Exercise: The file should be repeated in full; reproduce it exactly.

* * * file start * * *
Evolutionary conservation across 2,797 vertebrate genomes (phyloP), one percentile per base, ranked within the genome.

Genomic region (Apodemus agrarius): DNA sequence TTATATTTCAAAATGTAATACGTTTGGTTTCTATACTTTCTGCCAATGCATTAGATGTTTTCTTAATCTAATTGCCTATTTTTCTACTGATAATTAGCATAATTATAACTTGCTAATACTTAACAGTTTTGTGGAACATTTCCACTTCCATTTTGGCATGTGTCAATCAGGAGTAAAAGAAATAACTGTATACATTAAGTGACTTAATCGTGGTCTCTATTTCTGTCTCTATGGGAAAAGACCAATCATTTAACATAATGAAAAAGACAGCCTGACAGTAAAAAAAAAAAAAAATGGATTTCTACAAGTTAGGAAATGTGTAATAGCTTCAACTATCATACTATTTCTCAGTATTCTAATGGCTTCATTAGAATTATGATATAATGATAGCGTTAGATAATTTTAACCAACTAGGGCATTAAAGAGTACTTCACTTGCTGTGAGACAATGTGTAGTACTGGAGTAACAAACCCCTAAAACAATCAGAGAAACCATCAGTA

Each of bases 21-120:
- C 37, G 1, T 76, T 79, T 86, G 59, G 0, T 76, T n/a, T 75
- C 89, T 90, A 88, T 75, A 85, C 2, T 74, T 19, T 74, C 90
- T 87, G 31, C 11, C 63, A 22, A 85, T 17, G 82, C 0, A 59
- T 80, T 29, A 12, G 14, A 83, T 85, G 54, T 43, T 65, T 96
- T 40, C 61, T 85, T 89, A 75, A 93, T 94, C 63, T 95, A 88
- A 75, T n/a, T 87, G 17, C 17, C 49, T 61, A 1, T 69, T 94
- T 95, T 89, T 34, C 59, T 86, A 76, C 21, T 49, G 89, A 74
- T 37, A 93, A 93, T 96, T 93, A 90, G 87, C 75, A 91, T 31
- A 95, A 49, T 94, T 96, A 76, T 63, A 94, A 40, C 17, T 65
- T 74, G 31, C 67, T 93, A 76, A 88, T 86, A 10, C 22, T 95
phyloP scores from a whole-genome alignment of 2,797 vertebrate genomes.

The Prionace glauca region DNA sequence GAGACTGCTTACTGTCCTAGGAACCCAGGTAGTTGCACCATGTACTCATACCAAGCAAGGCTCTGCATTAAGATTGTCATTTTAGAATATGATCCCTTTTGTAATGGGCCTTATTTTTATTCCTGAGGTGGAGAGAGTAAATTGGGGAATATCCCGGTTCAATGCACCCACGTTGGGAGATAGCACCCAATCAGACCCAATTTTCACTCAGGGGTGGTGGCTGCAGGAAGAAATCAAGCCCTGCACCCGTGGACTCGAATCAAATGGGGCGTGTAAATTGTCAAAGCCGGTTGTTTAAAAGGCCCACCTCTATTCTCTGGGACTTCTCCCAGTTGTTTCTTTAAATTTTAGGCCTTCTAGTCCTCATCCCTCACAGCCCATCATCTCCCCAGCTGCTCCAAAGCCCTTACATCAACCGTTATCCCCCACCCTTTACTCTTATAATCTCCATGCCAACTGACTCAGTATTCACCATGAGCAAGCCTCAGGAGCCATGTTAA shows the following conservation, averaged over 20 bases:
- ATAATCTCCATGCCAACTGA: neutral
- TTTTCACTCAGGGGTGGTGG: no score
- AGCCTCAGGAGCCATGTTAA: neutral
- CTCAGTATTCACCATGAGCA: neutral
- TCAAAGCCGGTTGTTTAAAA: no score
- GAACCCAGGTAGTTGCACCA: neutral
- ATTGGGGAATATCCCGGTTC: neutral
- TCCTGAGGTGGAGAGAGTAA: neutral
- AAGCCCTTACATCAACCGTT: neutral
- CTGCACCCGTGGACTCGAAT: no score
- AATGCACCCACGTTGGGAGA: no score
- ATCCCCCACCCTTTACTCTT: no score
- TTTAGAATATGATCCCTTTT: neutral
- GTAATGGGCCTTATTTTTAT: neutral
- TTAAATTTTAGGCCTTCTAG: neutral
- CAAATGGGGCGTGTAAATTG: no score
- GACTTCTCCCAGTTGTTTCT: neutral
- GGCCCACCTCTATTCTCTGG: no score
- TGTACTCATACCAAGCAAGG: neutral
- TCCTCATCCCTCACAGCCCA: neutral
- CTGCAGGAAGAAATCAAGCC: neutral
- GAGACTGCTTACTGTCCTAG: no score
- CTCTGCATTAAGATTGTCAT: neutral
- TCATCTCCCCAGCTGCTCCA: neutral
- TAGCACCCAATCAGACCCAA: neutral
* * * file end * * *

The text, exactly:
Evolutionary conservation across 2,797 vertebrate genomes (phyloP), one percentile per base, ranked within the genome.

Genomic region (Apodemus agrarius): DNA sequence TTATATTTCAAAATGTAATACGTTTGGTTTCTATACTTTCTGCCAATGCATTAGATGTTTTCTTAATCTAATTGCCTATTTTTCTACTGATAATTAGCATAATTATAACTTGCTAATACTTAACAGTTTTGTGGAACATTTCCACTTCCATTTTGGCATGTGTCAATCAGGAGTAAAAGAAATAACTGTATACATTAAGTGACTTAATCGTGGTCTCTATTTCTGTCTCTATGGGAAAAGACCAATCATTTAACATAATGAAAAAGACAGCCTGACAGTAAAAAAAAAAAAAAATGGATTTCTACAAGTTAGGAAATGTGTAATAGCTTCAACTATCATACTATTTCTCAGTATTCTAATGGCTTCATTAGAATTATGATATAATGATAGCGTTAGATAATTTTAACCAACTAGGGCATTAAAGAGTACTTCACTTGCTGTGAGACAATGTGTAGTACTGGAGTAACAAACCCCTAAAACAATCAGAGAAACCATCAGTA

Each of bases 21-120:
- C 37, G 1, T 76, T 79, T 86, G 59, G 0, T 76, T n/a, T 75
- C 89, T 90, A 88, T 75, A 85, C 2, T 74, T 19, T 74, C 90
- T 87, G 31, C 11, C 63, A 22, A 85, T 17, G 82, C 0, A 59
- T 80, T 29, A 12, G 14, A 83, T 85, G 54, T 43, T 65, T 96
- T 40, C 61, T 85, T 89, A 75, A 93, T 94, C 63, T 95, A 88
- A 75, T n/a, T 87, G 17, C 17, C 49, T 61, A 1, T 69, T 94
- T 95, T 89, T 34, C 59, T 86, A 76, C 21, T 49, G 89, A 74
- T 37, A 93, A 93, T 96, T 93, A 90, G 87, C 75, A 91, T 31
- A 95, A 49, T 94, T 96, A 76, T 63, A 94, A 40, C 17, T 65
- T 74, G 31, C 67, T 93, A 76, A 88, T 86, A 10, C 22, T 95
phyloP scores from a whole-genome alignment of 2,797 vertebrate genomes.

The Prionace glauca region DNA sequence GAGACTGCTTACTGTCCTAGGAACCCAGGTAGTTGCACCATGTACTCATACCAAGCAAGGCTCTGCATTAAGATTGTCATTTTAGAATATGATCCCTTTTGTAATGGGCCTTATTTTTATTCCTGAGGTGGAGAGAGTAAATTGGGGAATATCCCGGTTCAATGCACCCACGTTGGGAGATAGCACCCAATCAGACCCAATTTTCACTCAGGGGTGGTGGCTGCAGGAAGAAATCAAGCCCTGCACCCGTGGACTCGAATCAAATGGGGCGTGTAAATTGTCAAAGCCGGTTGTTTAAAAGGCCCACCTCTATTCTCTGGGACTTCTCCCAGTTGTTTCTTTAAATTTTAGGCCTTCTAGTCCTCATCCCTCACAGCCCATCATCTCCCCAGCTGCTCCAAAGCCCTTACATCAACCGTTATCCCCCACCCTTTACTCTTATAATCTCCATGCCAACTGACTCAGTATTCACCATGAGCAAGCCTCAGGAGCCATGTTAA shows the following conservation, averaged over 20 bases:
- ATAATCTCCATGCCAACTGA: neutral
- TTTTCACTCAGGGGTGGTGG: no score
- AGCCTCAGGAGCCATGTTAA: neutral
- CTCAGTATTCACCATGAGCA: neutral
- TCAAAGCCGGTTGTTTAAAA: no score
- GAACCCAGGTAGTTGCACCA: neutral
- ATTGGGGAATATCCCGGTTC: neutral
- TCCTGAGGTGGAGAGAGTAA: neutral
- AAGCCCTTACATCAACCGTT: neutral
- CTGCACCCGTGGACTCGAAT: no score
- AATGCACCCACGTTGGGAGA: no score
- ATCCCCCACCCTTTACTCTT: no score
- TTTAGAATATGATCCCTTTT: neutral
- GTAATGGGCCTTATTTTTAT: neutral
- TTAAATTTTAGGCCTTCTAG: neutral
- CAAATGGGGCGTGTAAATTG: no score
- GACTTCTCCCAGTTGTTTCT: neutral
- GGCCCACCTCTATTCTCTGG: no score
- TGTACTCATACCAAGCAAGG: neutral
- TCCTCATCCCTCACAGCCCA: neutral
- CTGCAGGAAGAAATCAAGCC: neutral
- GAGACTGCTTACTGTCCTAG: no score
- CTCTGCATTAAGATTGTCAT: neutral
- TCATCTCCCCAGCTGCTCCA: neutral
- TAGCACCCAATCAGACCCAA: neutral